My first flat tire in the Knight today
With the F53, being prepared was a mounted spare, 6 ton bottle jack, some tools, and a 4 foot pipe.
With the Knight, prepared = unmounted spare tire, coachnet, and a tst 507 tire pressure monitor.
I'm eastbound on I90, almost ready to wrap up South Dakota, after a week long "Business trip" when the TST monitor goes BEEP BEEP BEEP BEEP.
The left inside dual is down to 77 pounds. I see a set of ramps up ahead, and watch the monitor thru a couple rounds, down to 72 now. I swing her into the onramp and throw out the binders, getting her safely out of the traffic lanes but still on hard pavement.
Walking around, I can hear the tire going HISSSSS.
My coachnet contract is so new I don't have the cards yat. Call the number, first question is "are you in a safe location?" Answer "safe enough for now." So we go thru the ten wuestion thing on the phone and she dispatches a "service provider." Tells me he'll be ther in an hour and fifteen. Well he only needed the fifteen.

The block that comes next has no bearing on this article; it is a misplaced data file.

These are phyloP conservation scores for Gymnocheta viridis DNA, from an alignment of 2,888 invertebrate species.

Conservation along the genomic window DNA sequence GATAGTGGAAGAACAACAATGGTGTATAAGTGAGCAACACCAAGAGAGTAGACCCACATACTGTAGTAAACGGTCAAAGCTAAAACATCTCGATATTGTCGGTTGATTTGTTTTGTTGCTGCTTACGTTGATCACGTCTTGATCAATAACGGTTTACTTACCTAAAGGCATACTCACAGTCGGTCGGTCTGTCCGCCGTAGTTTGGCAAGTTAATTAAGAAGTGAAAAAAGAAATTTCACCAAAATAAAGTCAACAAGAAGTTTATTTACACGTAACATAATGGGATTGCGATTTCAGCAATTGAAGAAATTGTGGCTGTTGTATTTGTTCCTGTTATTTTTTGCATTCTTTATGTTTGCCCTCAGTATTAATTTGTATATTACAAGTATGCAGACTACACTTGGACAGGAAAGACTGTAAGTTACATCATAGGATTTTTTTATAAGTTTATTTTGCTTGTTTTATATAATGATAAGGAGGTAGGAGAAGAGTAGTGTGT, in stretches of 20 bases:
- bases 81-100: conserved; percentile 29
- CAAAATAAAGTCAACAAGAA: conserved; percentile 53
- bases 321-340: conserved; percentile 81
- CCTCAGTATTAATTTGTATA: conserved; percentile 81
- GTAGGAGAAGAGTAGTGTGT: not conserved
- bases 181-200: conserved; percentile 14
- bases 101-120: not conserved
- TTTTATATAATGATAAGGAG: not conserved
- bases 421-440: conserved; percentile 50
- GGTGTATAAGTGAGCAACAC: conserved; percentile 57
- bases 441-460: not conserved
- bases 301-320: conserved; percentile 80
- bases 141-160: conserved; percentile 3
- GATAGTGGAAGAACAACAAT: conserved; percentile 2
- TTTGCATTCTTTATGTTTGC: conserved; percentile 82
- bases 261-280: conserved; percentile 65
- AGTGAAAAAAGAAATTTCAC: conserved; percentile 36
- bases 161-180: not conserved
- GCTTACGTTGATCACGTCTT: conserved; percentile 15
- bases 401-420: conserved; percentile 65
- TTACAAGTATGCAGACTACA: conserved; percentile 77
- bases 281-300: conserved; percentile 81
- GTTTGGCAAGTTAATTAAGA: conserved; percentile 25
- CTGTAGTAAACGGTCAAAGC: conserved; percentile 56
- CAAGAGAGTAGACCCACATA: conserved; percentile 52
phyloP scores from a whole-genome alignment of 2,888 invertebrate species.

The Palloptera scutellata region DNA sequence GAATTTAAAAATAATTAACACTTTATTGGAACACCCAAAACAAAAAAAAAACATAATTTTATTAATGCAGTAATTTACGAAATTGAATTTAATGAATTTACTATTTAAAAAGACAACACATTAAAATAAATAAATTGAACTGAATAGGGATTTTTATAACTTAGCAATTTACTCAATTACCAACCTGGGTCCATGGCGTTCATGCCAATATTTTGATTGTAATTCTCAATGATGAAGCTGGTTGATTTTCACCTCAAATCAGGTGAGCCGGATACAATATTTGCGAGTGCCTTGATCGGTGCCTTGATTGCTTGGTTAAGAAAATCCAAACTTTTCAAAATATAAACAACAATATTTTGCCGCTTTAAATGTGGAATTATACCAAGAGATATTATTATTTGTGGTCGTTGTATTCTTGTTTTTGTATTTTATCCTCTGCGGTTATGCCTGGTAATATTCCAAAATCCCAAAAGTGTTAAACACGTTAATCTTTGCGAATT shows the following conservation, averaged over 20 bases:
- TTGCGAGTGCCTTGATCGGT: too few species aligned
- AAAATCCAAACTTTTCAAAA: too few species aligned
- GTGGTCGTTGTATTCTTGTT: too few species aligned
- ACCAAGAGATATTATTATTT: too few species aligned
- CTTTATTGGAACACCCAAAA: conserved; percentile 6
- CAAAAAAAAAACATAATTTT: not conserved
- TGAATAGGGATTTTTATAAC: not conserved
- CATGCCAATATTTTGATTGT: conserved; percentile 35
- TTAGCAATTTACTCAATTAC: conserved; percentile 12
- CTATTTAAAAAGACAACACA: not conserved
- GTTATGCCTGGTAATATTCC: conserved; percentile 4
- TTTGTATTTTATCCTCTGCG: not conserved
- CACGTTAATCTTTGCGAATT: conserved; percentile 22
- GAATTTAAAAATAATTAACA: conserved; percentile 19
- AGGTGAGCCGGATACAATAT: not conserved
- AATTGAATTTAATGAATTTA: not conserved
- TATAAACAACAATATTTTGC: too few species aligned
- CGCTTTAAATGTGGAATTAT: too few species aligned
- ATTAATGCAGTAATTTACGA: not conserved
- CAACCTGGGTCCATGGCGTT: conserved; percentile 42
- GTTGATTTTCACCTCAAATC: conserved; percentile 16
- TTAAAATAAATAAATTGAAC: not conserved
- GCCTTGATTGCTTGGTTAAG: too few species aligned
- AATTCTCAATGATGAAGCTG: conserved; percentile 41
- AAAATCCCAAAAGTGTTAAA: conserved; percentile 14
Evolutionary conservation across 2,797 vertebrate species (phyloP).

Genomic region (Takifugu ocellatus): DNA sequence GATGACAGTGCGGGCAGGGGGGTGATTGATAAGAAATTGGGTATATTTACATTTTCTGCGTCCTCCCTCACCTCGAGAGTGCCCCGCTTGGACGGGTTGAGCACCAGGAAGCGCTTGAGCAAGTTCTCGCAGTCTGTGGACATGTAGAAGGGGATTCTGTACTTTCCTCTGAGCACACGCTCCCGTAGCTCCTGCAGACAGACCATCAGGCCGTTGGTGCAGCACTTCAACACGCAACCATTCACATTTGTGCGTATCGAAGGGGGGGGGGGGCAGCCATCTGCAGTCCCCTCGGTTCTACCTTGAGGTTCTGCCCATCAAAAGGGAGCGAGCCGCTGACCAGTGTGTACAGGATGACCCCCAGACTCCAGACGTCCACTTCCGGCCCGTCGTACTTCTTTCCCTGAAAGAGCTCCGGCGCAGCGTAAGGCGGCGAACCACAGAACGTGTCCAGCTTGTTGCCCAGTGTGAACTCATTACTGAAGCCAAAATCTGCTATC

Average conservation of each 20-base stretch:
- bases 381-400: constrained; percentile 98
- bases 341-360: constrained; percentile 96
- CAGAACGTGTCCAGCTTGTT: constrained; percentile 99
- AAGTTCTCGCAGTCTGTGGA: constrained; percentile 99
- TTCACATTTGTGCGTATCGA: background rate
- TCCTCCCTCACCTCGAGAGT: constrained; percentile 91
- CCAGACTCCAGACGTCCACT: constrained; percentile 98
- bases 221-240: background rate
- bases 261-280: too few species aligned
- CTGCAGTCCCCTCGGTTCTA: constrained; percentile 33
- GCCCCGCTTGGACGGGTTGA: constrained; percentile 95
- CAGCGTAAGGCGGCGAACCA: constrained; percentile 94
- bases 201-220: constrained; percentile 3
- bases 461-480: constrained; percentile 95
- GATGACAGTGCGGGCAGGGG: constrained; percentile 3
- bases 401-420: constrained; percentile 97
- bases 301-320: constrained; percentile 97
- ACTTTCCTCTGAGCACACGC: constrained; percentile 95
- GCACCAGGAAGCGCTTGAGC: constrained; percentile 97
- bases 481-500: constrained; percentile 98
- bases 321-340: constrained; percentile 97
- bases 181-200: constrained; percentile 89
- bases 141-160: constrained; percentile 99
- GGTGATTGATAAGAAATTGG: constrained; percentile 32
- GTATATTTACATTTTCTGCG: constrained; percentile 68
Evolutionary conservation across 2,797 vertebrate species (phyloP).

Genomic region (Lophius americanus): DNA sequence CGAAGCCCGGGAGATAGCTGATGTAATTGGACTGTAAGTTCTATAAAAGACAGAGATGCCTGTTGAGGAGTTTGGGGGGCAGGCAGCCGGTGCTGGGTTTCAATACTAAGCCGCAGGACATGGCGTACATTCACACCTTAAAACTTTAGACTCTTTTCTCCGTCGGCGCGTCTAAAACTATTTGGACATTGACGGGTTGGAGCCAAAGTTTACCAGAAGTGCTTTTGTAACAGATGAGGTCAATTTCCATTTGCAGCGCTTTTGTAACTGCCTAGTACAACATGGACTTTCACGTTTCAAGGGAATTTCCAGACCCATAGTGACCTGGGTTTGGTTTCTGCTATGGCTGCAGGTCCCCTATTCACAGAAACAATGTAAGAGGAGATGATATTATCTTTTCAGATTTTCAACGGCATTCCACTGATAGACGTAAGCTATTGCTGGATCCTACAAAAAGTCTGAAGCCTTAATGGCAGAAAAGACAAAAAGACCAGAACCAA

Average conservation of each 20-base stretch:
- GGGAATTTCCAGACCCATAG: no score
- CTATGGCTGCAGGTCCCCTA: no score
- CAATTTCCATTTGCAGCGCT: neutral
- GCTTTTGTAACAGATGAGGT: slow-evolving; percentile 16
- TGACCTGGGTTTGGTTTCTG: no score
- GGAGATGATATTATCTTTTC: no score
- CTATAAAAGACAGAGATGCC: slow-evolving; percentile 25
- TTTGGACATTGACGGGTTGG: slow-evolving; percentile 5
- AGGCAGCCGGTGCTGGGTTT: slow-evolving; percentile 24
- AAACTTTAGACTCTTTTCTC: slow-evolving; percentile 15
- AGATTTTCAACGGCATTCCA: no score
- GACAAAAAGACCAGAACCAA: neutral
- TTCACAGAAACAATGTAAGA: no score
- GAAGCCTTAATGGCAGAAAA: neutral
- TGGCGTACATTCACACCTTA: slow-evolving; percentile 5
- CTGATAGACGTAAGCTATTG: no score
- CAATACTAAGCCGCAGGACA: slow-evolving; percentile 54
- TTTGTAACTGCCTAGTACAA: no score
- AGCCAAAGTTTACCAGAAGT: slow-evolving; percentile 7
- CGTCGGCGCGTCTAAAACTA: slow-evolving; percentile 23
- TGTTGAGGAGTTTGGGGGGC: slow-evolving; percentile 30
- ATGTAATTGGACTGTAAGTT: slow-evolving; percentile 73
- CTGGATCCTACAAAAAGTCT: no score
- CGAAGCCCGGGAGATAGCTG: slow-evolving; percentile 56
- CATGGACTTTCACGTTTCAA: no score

A couple weeks ago, I'd asked my next door neighbor, who is a truck tire dealer, if he could find me a 275-75-22.5 tire useable as a spare, and it was in the basement waiting.
The tire, a 2007 Goodyear G670, was starting to peel the tread off the casiing. 14" worth. I have a pic, on the celphone, I'll post it later.
I figure I was 3-5 miles from a catastrophic failure.
Thank you coachnet.
Thank you "Service provider" you were fast and efficient.
Thank you TST, who gave me the warning I needed to prevent a catastrophe.
Thank you Mike, who gave me a free tire that will get me home. I'll be calling you for some new tires very shortly.
Thank you IRV2, for giving me the knowledge of what it takes to be prepared for this type of incident.
And thank you ME, for using the advise I was given, for taking the steps to prevent this lil incident from being an expensive catastrophe.
From the time the TST beeped till I was back on the road was 1 hour, 10 minutes. Only damage was the failed tire.